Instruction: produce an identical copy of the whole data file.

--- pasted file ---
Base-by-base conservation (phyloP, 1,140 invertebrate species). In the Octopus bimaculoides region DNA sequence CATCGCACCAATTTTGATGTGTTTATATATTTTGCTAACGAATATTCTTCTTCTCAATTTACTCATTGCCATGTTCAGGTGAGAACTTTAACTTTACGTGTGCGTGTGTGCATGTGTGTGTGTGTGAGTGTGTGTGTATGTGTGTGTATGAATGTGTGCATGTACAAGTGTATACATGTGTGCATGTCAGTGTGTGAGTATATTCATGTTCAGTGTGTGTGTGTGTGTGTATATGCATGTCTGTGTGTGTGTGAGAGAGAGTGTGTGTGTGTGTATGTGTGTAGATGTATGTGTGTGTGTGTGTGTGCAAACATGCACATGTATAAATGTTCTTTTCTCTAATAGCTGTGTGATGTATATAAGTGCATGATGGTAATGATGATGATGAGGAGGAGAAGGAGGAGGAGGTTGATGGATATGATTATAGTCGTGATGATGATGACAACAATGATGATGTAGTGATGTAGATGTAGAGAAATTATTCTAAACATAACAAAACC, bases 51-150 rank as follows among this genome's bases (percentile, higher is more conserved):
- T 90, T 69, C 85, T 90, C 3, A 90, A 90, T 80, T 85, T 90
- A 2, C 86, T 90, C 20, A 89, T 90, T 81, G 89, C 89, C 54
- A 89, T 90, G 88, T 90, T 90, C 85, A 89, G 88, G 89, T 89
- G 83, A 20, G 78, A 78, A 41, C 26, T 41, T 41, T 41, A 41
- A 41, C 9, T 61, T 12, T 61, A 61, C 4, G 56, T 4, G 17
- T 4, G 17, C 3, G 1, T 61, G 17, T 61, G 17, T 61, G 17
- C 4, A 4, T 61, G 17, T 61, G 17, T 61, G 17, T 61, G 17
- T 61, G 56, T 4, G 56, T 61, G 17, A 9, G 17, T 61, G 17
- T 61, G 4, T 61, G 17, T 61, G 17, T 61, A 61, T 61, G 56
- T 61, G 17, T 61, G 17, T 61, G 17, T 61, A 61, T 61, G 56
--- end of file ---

Base-by-base conservation (phyloP, 1,140 invertebrate species). In the Octopus bimaculoides region DNA sequence CATCGCACCAATTTTGATGTGTTTATATATTTTGCTAACGAATATTCTTCTTCTCAATTTACTCATTGCCATGTTCAGGTGAGAACTTTAACTTTACGTGTGCGTGTGTGCATGTGTGTGTGTGTGAGTGTGTGTGTATGTGTGTGTATGAATGTGTGCATGTACAAGTGTATACATGTGTGCATGTCAGTGTGTGAGTATATTCATGTTCAGTGTGTGTGTGTGTGTGTATATGCATGTCTGTGTGTGTGTGAGAGAGAGTGTGTGTGTGTGTATGTGTGTAGATGTATGTGTGTGTGTGTGTGTGCAAACATGCACATGTATAAATGTTCTTTTCTCTAATAGCTGTGTGATGTATATAAGTGCATGATGGTAATGATGATGATGAGGAGGAGAAGGAGGAGGAGGTTGATGGATATGATTATAGTCGTGATGATGATGACAACAATGATGATGTAGTGATGTAGATGTAGAGAAATTATTCTAAACATAACAAAACC, bases 51-150 rank as follows among this genome's bases (percentile, higher is more conserved):
- T 90, T 69, C 85, T 90, C 3, A 90, A 90, T 80, T 85, T 90
- A 2, C 86, T 90, C 20, A 89, T 90, T 81, G 89, C 89, C 54
- A 89, T 90, G 88, T 90, T 90, C 85, A 89, G 88, G 89, T 89
- G 83, A 20, G 78, A 78, A 41, C 26, T 41, T 41, T 41, A 41
- A 41, C 9, T 61, T 12, T 61, A 61, C 4, G 56, T 4, G 17
- T 4, G 17, C 3, G 1, T 61, G 17, T 61, G 17, T 61, G 17
- C 4, A 4, T 61, G 17, T 61, G 17, T 61, G 17, T 61, G 17
- T 61, G 56, T 4, G 56, T 61, G 17, A 9, G 17, T 61, G 17
- T 61, G 4, T 61, G 17, T 61, G 17, T 61, A 61, T 61, G 56
- T 61, G 17, T 61, G 17, T 61, G 17, T 61, A 61, T 61, G 56